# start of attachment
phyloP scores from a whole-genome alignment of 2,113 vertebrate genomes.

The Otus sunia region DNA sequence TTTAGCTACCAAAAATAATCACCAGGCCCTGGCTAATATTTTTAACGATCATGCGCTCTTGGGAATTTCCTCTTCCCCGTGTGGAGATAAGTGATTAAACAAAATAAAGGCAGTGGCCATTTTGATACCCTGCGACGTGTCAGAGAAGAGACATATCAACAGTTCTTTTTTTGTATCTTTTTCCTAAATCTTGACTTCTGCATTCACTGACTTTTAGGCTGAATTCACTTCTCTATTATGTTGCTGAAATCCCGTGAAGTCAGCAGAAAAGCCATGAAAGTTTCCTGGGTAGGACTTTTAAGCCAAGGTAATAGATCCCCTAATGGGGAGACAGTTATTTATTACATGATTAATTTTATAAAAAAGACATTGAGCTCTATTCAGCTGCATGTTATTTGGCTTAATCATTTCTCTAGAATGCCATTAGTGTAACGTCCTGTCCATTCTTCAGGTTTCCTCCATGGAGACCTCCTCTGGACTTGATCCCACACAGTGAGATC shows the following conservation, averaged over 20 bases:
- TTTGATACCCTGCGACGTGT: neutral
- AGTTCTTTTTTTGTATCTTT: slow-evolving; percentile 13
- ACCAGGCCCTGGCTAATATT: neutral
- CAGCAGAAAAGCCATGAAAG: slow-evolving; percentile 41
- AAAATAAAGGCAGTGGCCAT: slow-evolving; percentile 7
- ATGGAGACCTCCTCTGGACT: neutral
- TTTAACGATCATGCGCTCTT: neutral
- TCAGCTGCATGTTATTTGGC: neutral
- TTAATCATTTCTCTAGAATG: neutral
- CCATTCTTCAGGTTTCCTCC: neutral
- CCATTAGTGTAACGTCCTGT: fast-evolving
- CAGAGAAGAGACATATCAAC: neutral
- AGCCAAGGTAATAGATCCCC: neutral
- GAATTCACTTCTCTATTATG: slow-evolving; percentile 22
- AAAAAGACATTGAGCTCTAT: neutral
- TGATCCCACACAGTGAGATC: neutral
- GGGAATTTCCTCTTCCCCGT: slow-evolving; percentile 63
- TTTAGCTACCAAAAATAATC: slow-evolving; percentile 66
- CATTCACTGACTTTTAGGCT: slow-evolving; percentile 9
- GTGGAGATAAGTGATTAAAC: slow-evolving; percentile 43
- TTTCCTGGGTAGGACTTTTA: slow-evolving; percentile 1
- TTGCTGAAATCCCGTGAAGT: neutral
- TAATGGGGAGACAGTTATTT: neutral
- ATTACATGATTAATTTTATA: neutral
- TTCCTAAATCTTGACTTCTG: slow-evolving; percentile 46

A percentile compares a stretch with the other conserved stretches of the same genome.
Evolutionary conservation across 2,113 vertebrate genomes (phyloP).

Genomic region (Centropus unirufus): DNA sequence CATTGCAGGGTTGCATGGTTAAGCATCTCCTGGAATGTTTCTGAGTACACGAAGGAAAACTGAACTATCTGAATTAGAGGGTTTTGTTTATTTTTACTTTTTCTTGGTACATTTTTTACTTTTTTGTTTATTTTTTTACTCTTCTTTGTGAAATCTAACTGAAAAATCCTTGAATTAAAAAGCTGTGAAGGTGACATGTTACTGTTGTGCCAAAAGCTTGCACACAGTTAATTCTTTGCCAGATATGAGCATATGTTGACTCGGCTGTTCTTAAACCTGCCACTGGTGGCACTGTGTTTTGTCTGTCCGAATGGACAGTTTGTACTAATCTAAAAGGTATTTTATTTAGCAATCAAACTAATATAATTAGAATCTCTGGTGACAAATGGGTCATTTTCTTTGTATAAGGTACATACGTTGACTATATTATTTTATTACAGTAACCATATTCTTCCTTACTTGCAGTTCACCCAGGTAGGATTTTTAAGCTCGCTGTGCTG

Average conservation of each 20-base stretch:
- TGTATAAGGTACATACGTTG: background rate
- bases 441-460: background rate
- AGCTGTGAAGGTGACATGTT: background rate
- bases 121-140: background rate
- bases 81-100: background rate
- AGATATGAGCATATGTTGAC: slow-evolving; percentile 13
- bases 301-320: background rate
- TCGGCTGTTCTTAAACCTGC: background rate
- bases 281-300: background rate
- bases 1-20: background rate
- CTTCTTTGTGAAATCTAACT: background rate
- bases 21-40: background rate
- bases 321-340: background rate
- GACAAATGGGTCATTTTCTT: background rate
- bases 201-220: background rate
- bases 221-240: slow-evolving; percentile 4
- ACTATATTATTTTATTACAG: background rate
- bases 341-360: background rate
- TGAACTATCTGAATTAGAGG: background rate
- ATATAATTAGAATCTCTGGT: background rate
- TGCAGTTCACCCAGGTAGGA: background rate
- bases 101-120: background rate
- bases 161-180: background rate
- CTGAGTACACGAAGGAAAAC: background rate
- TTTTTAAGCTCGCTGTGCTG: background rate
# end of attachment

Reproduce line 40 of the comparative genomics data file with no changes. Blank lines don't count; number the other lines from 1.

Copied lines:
- bases 281-300: background rate